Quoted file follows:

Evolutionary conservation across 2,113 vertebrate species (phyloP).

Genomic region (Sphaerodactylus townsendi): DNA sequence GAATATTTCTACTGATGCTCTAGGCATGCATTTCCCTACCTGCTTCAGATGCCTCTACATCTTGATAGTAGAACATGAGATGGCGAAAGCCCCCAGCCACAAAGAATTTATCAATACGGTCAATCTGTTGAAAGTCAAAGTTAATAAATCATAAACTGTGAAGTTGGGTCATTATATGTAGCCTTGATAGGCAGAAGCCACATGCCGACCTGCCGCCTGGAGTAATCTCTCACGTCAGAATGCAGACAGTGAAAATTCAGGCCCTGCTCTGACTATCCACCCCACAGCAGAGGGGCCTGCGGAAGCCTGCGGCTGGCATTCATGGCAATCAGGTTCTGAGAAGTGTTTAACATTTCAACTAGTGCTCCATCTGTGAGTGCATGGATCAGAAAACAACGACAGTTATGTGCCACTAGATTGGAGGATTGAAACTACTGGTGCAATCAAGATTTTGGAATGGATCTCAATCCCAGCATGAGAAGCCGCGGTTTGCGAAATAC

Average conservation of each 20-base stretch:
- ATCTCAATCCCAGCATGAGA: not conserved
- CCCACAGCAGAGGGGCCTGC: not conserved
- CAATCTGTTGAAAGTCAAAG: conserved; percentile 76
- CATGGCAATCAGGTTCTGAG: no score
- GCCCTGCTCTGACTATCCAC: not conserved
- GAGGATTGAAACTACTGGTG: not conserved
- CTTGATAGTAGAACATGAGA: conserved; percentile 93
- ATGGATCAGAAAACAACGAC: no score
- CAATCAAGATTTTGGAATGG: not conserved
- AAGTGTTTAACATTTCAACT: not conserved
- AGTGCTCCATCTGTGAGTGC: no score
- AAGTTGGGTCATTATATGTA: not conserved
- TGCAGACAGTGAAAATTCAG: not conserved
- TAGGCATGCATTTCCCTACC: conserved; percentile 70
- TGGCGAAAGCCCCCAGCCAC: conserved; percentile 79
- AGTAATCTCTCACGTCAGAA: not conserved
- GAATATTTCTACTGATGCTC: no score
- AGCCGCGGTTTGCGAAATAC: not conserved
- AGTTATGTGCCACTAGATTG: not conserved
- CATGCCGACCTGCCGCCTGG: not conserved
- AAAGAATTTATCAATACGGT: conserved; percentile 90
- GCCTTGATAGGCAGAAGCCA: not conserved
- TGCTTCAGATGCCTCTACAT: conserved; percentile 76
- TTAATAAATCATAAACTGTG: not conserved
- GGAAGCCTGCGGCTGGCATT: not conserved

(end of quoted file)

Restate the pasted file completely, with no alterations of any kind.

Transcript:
Evolutionary conservation across 2,113 vertebrate species (phyloP).

Genomic region (Sphaerodactylus townsendi): DNA sequence GAATATTTCTACTGATGCTCTAGGCATGCATTTCCCTACCTGCTTCAGATGCCTCTACATCTTGATAGTAGAACATGAGATGGCGAAAGCCCCCAGCCACAAAGAATTTATCAATACGGTCAATCTGTTGAAAGTCAAAGTTAATAAATCATAAACTGTGAAGTTGGGTCATTATATGTAGCCTTGATAGGCAGAAGCCACATGCCGACCTGCCGCCTGGAGTAATCTCTCACGTCAGAATGCAGACAGTGAAAATTCAGGCCCTGCTCTGACTATCCACCCCACAGCAGAGGGGCCTGCGGAAGCCTGCGGCTGGCATTCATGGCAATCAGGTTCTGAGAAGTGTTTAACATTTCAACTAGTGCTCCATCTGTGAGTGCATGGATCAGAAAACAACGACAGTTATGTGCCACTAGATTGGAGGATTGAAACTACTGGTGCAATCAAGATTTTGGAATGGATCTCAATCCCAGCATGAGAAGCCGCGGTTTGCGAAATAC

Average conservation of each 20-base stretch:
- ATCTCAATCCCAGCATGAGA: not conserved
- CCCACAGCAGAGGGGCCTGC: not conserved
- CAATCTGTTGAAAGTCAAAG: conserved; percentile 76
- CATGGCAATCAGGTTCTGAG: no score
- GCCCTGCTCTGACTATCCAC: not conserved
- GAGGATTGAAACTACTGGTG: not conserved
- CTTGATAGTAGAACATGAGA: conserved; percentile 93
- ATGGATCAGAAAACAACGAC: no score
- CAATCAAGATTTTGGAATGG: not conserved
- AAGTGTTTAACATTTCAACT: not conserved
- AGTGCTCCATCTGTGAGTGC: no score
- AAGTTGGGTCATTATATGTA: not conserved
- TGCAGACAGTGAAAATTCAG: not conserved
- TAGGCATGCATTTCCCTACC: conserved; percentile 70
- TGGCGAAAGCCCCCAGCCAC: conserved; percentile 79
- AGTAATCTCTCACGTCAGAA: not conserved
- GAATATTTCTACTGATGCTC: no score
- AGCCGCGGTTTGCGAAATAC: not conserved
- AGTTATGTGCCACTAGATTG: not conserved
- CATGCCGACCTGCCGCCTGG: not conserved
- AAAGAATTTATCAATACGGT: conserved; percentile 90
- GCCTTGATAGGCAGAAGCCA: not conserved
- TGCTTCAGATGCCTCTACAT: conserved; percentile 76
- TTAATAAATCATAAACTGTG: not conserved
- GGAAGCCTGCGGCTGGCATT: not conserved